“When we were looking to adopt Vulkan for Doom, the main question we asked ourselves was: ‘What’s the gamer benefit?’ Ultimately the biggest benefit will be high framerates,” id Software CTO Robert Duffy said in a blog on Monday. “There are a number of game-focused reasons super-high framerates matter, but primarily its movement and player feel. The game just feels amazing running that fast, so we made it a priority to try to really exploit the available hardware on PC.”
As a refresher, Vulkan is a new attempt at providing the best performance and the best visuals to PC games by opening up a somewhat direct channel between the game and the system’s hardware. It’s in the same API boat as DirectX and OpenGL, although this version is provided by the Khronos Group. Vulkan is open-source and provides very low hardware access for developers, similar to what they get on consoles. In a nutshell, this is a good thing, enough so that Microsoft took notes and is now providing something similar with Windows 10’s DirectX 12.
“This is the first time a triple-A game is releasing on a brand-new API and brand-new drivers so there may be a few bumps, but our testing is showing really great performance and stability,” Duffy added.
Support for Vulkan in Doom is now available in a patch unleashed on Steam. Once that is installed, players load up Doom as usual, but this time they will see a new menu that prompts the user to pick OpenGL or Vulkan. Later on, Doom players can switch back to OpenGL if needed by going into “Settings,” “Advanced,” and then “Graphics API.” The game will restart after that.
In order to get Doom running correctly on the new Vulkan API, players need to download shiny new unified drivers from Nvidia (v368.69 drivers) and AMD (v16.7.2 drivers). That said, AMD revealed to Digital Trends in a few performance figures that the game simply has better performance on Vulkan than when it’s using the older OpenGL API. The game saw a 127-percent increase in performance at a 1080p resolution, and a 123-percent increase at 1440p.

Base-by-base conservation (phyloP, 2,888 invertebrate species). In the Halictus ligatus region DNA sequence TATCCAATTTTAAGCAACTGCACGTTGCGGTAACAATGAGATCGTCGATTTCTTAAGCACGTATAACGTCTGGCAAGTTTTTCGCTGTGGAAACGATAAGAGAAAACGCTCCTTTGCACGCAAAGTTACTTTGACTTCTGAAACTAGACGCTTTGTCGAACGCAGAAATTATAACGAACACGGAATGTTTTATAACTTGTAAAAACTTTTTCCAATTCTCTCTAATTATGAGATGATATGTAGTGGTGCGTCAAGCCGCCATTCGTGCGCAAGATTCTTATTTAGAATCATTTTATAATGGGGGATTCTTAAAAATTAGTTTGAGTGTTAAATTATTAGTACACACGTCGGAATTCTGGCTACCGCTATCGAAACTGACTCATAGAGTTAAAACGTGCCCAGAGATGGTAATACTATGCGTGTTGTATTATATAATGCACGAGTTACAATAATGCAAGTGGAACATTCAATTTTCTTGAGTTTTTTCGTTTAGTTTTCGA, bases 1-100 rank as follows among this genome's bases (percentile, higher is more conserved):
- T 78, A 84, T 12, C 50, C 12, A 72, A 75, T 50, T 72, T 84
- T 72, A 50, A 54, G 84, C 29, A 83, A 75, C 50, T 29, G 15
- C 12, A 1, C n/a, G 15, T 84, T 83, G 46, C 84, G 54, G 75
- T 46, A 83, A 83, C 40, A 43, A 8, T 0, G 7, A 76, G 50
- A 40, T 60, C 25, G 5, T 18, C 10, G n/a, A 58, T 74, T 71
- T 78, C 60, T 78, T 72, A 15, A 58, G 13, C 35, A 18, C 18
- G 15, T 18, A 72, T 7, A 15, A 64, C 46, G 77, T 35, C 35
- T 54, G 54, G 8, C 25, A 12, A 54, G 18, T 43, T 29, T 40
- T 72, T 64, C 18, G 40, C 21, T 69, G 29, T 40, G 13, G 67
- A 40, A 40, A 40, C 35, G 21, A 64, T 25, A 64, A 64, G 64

As a note of transparency, AMD’s tests were performed on July 6 using a system consisting of an Intel i7-5960X processor, 16GB of DDR4-2666 system memory, the new Radeon RX 480 card (local memory unknown), Radeon Software Crimson Edition driver 16.7.1, and a 64-bit version of Windows 10. The company doesn’t say if the “compatibility mode” toggle was turned on or off, but by default it’s always switched off.
As you’ll see by clicking on AMD’s link above, the drivers are freshly-baked and arrive after the set released last week fixing the Radeon RX 480’s power issue. These new drivers are optimized for Doom running on Vulkan. However, to be fair to Nvidia, the GeForce company released Doom optimized drivers back in May (365.19), and began fully supporting Vulkan starting with its GeForce Game Ready 368.69 driver set launched in June.
Live long and prosper, Doom fans.
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